Threshing in the mill yard
Due to weather conditions and poor harvest, we were unable to hold our Threshing Weekend in 2012. We are currently planning the next event in the autumn of 2013
Now an annual event, the Threshing Weekend takes place in the mill yard in the autumn of each year, and is a very popular village event.
The grain is harvested locally, threshed on site and then stored and milled at the windmill. The resulting flour is then sold in the mill shop.
Heckington Windmill Trust is very fortunate in having local farmers and other enthusiasts who generously support our milling activities with their time, machines and crops.
The wheat is cut using a vintage Binder, rather than a combine-harvester. This old machine is owned and operated by Eddie Tong and his son Michael. It ties the cut wheat into sheaves which are then loaded onto trailers by volunteers using pitchforks. These are stored in a barn until the Threshing Weekend, usually around the end of September.
A 1950’s threshing machine and straw bailer are provided by Brian Wesley. These are both powered by a vintage steam traction engine, brought from Nottingham by Colin Brothwell. He also appears with it at the famous Heckington Show, where it drives a saw-mill.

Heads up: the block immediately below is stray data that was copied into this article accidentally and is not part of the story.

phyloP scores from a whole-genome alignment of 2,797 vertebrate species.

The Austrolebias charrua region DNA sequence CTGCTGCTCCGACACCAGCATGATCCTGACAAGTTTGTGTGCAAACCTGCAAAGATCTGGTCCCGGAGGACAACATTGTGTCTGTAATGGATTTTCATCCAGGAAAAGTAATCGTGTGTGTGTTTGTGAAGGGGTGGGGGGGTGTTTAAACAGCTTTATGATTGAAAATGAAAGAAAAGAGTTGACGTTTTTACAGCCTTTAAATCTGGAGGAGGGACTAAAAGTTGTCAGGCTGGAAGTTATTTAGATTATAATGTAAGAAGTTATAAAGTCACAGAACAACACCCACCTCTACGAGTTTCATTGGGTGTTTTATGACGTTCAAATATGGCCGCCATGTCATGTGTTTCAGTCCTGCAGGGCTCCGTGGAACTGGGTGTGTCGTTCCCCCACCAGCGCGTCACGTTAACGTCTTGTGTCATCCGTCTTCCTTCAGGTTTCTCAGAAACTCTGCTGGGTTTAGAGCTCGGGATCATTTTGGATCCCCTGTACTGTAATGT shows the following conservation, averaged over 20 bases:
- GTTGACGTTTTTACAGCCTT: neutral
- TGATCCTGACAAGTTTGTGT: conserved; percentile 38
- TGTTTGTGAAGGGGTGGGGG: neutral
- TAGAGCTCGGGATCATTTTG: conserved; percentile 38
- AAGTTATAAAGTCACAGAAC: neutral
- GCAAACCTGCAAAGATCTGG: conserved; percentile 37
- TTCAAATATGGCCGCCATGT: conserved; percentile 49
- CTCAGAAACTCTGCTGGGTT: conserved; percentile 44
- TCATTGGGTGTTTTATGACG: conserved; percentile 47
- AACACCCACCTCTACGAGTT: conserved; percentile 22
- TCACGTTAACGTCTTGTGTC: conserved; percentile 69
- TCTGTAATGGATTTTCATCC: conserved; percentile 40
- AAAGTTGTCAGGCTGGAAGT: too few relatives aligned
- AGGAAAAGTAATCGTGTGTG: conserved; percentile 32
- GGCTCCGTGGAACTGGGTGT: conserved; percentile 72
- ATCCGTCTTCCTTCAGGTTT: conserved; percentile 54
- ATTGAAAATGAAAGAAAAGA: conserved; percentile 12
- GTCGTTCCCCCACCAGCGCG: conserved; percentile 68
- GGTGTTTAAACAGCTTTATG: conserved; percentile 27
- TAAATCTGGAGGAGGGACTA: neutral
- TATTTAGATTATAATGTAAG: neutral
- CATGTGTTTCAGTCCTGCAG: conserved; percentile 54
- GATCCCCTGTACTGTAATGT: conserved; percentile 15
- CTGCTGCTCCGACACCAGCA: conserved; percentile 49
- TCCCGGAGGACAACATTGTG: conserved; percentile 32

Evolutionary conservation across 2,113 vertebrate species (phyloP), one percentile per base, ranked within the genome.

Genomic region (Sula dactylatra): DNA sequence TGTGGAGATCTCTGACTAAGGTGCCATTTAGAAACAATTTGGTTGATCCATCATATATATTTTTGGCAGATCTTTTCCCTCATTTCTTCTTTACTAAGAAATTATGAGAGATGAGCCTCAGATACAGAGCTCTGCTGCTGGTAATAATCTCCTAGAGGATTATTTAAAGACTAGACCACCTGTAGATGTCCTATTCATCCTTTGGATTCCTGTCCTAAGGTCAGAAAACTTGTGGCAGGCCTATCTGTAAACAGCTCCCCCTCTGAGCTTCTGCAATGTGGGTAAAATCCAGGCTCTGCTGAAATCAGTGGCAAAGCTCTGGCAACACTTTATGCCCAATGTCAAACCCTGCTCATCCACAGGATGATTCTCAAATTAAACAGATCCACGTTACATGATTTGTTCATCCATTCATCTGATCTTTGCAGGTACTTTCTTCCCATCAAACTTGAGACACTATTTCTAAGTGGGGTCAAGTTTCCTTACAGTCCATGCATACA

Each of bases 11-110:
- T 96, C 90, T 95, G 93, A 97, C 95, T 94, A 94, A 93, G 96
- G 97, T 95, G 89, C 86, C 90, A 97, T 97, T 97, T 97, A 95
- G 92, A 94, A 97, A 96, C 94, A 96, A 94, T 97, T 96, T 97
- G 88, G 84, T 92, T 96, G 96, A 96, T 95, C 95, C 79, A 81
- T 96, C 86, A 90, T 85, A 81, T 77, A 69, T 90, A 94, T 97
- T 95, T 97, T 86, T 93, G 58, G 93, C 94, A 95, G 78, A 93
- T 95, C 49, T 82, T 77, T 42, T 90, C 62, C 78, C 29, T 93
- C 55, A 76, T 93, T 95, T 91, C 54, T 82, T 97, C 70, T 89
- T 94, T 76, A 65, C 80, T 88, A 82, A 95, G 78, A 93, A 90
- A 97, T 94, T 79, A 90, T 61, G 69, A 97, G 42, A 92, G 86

The threshing takes place over two days, and normally produces between one and two tons of grain, which is then barrowed into the mill. This harvest provides most of our stone-ground flour production for the next year.
By using these machines from a bygone era, and training new generations of volunteers, we are keeping alive traditional skills and practices of rural life which are in danger of dying out. These activities also provide a special opportunity for members of the public to share in a piece of living history and rural nostalgia.
8 Sail Facts
The food miles for our flour can be less than 1 mile!
In recent years we have been supplied with locally grown wheat from farmers Mark Sardeson at Manor Farm, Howell
and Peter Ireland at Hale Road, Heckington.